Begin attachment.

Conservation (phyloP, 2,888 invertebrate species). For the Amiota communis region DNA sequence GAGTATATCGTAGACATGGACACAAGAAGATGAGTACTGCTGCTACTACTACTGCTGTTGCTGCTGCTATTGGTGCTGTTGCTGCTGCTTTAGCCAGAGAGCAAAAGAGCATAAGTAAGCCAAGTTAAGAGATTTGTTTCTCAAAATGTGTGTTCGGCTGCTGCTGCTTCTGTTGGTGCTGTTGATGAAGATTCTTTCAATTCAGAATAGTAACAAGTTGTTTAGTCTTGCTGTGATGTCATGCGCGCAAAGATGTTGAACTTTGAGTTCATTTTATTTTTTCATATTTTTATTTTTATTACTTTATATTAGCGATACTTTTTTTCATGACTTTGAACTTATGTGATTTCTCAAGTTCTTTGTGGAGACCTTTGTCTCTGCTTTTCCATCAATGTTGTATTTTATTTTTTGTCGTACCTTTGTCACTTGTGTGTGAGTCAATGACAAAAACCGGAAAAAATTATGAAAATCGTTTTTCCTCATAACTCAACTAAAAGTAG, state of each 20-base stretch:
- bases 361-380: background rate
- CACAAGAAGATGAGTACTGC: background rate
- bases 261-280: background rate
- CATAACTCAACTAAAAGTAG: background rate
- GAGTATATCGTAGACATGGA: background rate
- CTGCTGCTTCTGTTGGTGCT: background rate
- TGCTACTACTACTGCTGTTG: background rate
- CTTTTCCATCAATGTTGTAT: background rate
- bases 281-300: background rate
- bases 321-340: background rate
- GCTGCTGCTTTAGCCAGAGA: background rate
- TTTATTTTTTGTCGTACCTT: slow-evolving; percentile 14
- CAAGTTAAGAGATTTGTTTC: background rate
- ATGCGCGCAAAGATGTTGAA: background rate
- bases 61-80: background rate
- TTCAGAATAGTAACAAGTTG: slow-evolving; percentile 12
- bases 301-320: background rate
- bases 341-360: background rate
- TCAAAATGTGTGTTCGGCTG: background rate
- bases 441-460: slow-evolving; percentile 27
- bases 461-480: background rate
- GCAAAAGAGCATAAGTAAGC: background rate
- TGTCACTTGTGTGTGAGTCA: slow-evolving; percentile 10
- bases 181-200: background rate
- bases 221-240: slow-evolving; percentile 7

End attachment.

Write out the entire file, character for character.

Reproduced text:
Conservation (phyloP, 2,888 invertebrate species). For the Amiota communis region DNA sequence GAGTATATCGTAGACATGGACACAAGAAGATGAGTACTGCTGCTACTACTACTGCTGTTGCTGCTGCTATTGGTGCTGTTGCTGCTGCTTTAGCCAGAGAGCAAAAGAGCATAAGTAAGCCAAGTTAAGAGATTTGTTTCTCAAAATGTGTGTTCGGCTGCTGCTGCTTCTGTTGGTGCTGTTGATGAAGATTCTTTCAATTCAGAATAGTAACAAGTTGTTTAGTCTTGCTGTGATGTCATGCGCGCAAAGATGTTGAACTTTGAGTTCATTTTATTTTTTCATATTTTTATTTTTATTACTTTATATTAGCGATACTTTTTTTCATGACTTTGAACTTATGTGATTTCTCAAGTTCTTTGTGGAGACCTTTGTCTCTGCTTTTCCATCAATGTTGTATTTTATTTTTTGTCGTACCTTTGTCACTTGTGTGTGAGTCAATGACAAAAACCGGAAAAAATTATGAAAATCGTTTTTCCTCATAACTCAACTAAAAGTAG, state of each 20-base stretch:
- bases 361-380: background rate
- CACAAGAAGATGAGTACTGC: background rate
- bases 261-280: background rate
- CATAACTCAACTAAAAGTAG: background rate
- GAGTATATCGTAGACATGGA: background rate
- CTGCTGCTTCTGTTGGTGCT: background rate
- TGCTACTACTACTGCTGTTG: background rate
- CTTTTCCATCAATGTTGTAT: background rate
- bases 281-300: background rate
- bases 321-340: background rate
- GCTGCTGCTTTAGCCAGAGA: background rate
- TTTATTTTTTGTCGTACCTT: slow-evolving; percentile 14
- CAAGTTAAGAGATTTGTTTC: background rate
- ATGCGCGCAAAGATGTTGAA: background rate
- bases 61-80: background rate
- TTCAGAATAGTAACAAGTTG: slow-evolving; percentile 12
- bases 301-320: background rate
- bases 341-360: background rate
- TCAAAATGTGTGTTCGGCTG: background rate
- bases 441-460: slow-evolving; percentile 27
- bases 461-480: background rate
- GCAAAAGAGCATAAGTAAGC: background rate
- TGTCACTTGTGTGTGAGTCA: slow-evolving; percentile 10
- bases 181-200: background rate
- bases 221-240: slow-evolving; percentile 7